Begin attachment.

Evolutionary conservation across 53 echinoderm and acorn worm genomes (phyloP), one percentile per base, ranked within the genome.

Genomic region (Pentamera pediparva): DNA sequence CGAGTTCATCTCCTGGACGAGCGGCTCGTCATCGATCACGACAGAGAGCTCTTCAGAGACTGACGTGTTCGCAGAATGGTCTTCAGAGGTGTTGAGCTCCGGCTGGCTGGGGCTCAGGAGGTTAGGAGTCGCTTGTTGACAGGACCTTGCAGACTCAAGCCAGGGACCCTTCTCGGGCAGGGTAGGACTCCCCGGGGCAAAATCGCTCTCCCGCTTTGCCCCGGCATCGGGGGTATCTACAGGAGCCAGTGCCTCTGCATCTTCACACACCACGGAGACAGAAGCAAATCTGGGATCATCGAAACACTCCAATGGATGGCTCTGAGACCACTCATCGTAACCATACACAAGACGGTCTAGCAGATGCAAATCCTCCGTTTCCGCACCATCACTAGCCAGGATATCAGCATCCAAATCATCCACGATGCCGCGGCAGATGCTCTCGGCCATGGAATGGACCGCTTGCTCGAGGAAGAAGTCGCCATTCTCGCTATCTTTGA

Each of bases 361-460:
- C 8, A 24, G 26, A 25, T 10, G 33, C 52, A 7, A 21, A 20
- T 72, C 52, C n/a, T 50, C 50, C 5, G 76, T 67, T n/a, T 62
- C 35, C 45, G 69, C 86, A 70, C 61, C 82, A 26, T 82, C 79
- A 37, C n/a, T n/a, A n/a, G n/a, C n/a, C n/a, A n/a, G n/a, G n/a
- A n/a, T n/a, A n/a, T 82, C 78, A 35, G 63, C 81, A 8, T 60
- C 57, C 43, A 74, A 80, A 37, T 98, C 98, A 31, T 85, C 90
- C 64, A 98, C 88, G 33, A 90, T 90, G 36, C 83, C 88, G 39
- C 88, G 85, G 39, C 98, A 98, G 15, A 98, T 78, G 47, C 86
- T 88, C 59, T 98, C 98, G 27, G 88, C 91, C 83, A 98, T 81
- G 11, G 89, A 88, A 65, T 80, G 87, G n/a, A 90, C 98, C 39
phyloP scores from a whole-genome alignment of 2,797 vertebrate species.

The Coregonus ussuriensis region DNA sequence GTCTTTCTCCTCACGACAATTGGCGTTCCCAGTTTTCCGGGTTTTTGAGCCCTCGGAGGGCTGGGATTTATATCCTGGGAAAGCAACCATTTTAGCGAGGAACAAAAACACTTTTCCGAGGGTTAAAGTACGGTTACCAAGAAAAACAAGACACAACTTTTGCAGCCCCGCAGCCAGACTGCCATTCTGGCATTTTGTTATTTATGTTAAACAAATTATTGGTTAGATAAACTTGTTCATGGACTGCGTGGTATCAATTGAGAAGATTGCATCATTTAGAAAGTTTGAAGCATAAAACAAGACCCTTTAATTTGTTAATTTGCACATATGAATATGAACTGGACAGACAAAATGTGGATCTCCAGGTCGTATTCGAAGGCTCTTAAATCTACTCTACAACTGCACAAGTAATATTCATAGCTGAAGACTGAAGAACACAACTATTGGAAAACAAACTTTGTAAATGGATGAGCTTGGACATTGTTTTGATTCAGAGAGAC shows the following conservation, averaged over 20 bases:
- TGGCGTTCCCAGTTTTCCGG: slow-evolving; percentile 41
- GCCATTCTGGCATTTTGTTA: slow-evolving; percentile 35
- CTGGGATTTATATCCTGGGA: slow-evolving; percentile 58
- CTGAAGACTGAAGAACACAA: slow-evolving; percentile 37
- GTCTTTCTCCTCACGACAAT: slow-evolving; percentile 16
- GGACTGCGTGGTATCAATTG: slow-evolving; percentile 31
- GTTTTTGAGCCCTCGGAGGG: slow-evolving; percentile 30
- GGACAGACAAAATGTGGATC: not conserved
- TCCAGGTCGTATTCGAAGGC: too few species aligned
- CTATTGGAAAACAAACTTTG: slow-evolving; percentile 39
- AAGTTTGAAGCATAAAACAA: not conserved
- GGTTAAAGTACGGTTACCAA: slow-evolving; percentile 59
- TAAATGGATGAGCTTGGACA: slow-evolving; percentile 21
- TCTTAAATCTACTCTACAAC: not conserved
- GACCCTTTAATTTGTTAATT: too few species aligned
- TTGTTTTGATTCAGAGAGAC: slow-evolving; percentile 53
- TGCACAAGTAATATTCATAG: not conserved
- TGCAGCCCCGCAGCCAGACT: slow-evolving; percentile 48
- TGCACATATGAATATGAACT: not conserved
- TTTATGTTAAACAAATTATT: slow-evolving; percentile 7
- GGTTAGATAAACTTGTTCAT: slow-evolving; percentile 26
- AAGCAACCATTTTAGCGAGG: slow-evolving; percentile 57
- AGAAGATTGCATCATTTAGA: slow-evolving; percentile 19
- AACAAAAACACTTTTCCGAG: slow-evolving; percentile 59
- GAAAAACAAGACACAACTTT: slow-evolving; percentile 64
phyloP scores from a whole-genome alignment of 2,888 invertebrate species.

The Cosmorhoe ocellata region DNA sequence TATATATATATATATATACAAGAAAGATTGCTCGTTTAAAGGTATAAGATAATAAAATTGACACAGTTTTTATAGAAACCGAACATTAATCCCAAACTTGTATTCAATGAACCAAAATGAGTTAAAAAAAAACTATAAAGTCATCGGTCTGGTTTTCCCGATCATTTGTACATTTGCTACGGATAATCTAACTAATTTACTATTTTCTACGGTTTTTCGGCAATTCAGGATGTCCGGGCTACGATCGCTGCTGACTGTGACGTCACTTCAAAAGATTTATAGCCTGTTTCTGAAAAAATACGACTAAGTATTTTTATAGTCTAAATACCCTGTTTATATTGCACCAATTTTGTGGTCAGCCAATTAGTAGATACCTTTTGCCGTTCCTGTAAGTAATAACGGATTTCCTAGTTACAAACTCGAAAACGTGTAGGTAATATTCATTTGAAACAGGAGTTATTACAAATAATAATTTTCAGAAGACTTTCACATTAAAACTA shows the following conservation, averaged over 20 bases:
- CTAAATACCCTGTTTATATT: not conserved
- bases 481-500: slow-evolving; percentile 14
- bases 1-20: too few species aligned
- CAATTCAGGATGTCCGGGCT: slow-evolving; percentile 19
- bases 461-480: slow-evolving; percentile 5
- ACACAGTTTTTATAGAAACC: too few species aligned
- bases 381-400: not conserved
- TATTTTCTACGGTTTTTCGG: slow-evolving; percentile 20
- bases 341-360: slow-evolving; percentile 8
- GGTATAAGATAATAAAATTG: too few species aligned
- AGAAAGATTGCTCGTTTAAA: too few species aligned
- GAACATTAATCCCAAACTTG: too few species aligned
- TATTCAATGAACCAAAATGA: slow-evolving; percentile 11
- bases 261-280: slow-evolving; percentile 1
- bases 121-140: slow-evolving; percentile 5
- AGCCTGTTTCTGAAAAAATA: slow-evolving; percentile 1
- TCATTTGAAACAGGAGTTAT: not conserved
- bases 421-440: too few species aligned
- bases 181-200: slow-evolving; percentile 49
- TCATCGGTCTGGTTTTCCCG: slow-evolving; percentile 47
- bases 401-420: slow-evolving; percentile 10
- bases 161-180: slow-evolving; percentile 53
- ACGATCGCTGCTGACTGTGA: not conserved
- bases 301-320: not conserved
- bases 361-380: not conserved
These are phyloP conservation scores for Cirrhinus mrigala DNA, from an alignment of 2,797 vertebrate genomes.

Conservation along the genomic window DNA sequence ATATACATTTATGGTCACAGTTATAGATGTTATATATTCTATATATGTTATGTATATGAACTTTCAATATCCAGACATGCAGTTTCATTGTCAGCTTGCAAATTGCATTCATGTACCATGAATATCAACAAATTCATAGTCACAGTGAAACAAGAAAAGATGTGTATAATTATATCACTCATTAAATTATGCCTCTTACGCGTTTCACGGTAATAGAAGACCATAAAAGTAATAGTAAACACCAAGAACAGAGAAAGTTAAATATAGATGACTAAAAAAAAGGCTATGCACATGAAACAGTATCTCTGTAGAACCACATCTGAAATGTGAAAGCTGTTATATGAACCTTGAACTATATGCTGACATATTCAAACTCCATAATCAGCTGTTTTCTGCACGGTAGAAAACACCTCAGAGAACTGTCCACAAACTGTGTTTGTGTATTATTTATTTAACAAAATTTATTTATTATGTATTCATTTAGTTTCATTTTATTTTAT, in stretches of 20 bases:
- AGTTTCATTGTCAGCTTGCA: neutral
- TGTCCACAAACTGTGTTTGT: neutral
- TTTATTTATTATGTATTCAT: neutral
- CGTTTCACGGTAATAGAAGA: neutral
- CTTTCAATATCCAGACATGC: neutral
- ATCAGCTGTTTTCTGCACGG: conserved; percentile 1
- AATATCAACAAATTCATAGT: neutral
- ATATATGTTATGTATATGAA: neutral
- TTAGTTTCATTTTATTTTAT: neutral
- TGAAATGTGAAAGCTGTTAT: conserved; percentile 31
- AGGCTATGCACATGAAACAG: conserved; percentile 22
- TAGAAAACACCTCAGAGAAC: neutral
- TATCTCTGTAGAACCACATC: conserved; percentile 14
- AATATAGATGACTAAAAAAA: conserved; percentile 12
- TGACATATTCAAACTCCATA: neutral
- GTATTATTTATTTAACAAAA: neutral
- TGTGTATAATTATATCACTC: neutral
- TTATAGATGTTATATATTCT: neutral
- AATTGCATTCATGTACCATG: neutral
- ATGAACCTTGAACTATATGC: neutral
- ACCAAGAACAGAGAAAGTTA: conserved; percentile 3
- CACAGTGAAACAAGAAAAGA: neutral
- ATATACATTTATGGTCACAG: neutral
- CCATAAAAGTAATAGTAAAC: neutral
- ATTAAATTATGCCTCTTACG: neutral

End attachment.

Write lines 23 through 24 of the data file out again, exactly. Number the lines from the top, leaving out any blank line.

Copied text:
- GGACAGACAAAATGTGGATC: not conserved
- TCCAGGTCGTATTCGAAGGC: too few species aligned